The Story of My Perfectly Wonderful Children and the Change WE Need to Make in the World to Save Them

School child with head in handsPlease note:  Although this story is very personal to me, I am also using it as a way to introduce the Western Mass Recovery Learning Community to the readership of the Foundation for Excellence website, so please be sure to read to the end to learn more about our efforts and need for support!

I am someone who has been given at least six psychiatric diagnoses.  (And, that’s just while I was still listening! Perhaps I’ve been given more in absentia, as seems prone to happen at times…)  In the Western Mass Recovery Learning Community (RLC) – of which I have been a part since its conception in 2007 – sometimes that seems like an embarrassingly low number; Like I haven’t done quite enough to earn my ‘street cred.’  So many people have far more intense stories of human suffering, trauma and resultant psychiatric interventions than I.  Alas, for better or worse, in the broader world, my six are certainly enough to qualify me as ‘other.’

Fortunately for my psyche, my spirit, my children and my community:  Of the six, I claim none.

Instead, I identify as a woman of considerable strength who has made her way through a sometimes very traumatic and challenging world using great creativity and adaptive skills. (All be they sometimes ones – self-injury, for example – that appeared ‘unacceptable’ to those who did not understand.)  My own life experience, coupled with my exposure to the life experience of so many wonderful people through the RLC, has helped me build incredible resilience and confidence in speaking up against the ‘status quo’ approach of labeling each other’s differences and distress (followed curiously by much scurrying around to ‘fight the stigma’ of the labels we ourselves have applied!).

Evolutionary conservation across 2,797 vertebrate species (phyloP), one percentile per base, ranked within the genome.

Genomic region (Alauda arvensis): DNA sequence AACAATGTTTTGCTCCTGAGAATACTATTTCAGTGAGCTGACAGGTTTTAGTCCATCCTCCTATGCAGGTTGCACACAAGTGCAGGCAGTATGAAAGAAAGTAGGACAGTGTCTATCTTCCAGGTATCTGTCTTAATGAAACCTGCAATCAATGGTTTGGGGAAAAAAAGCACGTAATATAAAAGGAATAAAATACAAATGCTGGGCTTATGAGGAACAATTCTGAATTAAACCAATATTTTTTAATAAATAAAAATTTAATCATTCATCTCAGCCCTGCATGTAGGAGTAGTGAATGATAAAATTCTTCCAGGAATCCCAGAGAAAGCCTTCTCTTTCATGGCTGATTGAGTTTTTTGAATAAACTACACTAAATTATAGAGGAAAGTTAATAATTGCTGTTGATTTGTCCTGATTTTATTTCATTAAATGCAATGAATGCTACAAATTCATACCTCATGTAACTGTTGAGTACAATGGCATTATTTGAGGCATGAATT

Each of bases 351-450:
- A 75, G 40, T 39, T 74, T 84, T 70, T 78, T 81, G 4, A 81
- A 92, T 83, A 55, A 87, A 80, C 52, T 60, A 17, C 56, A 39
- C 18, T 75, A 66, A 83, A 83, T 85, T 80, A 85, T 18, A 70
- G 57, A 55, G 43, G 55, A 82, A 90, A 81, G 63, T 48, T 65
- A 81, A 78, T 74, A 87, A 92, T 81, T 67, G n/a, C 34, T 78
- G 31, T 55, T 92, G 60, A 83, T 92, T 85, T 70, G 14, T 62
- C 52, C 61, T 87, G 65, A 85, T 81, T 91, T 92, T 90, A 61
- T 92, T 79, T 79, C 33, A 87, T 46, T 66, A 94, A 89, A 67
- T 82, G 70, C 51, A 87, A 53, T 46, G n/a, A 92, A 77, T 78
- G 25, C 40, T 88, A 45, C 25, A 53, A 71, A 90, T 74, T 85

This has prepared me, in some very important ways, to be the mother of my two perfectly wonderful children (a now 10-year-old son and 2-year-old daughter).

It has prepared me to be justifiably horrified when I noticed that my daughter already had a diagnosis on her medical chart:  Chronic sleep disturbance.  She was less than a year old and experiencing chronic ear infections when she got that one.  Go figure.

It also prepared me to talk back and say no when I realized that one of the ‘routine’ pieces of paperwork my son’s pediatrician wanted me to fill out at his last annual physical was a mental health screen.  It was at that visit that I also learned that doctors’ offices are being paid for every mental health screen that gets completed.

Most recently, it prepared me for this:

Yesterday evening, as my 10-year-old son and I were driving home from a ‘mother-and-son’ evening at the movies, he began sharing about his recent struggles at school.  5th grade has not been easy.  Only a month and a half in, and he’s failing English.  This is the first year he’s gotten ‘real’ grades, so it’s hard to make a direct comparison to those prior.  However, I can say with some confidence that the sorts of issues popping up (not paying attention in class, failing to complete assignments, etc.) haven’t been quite so prominent since an experience with a truly terrible teacher in second grade.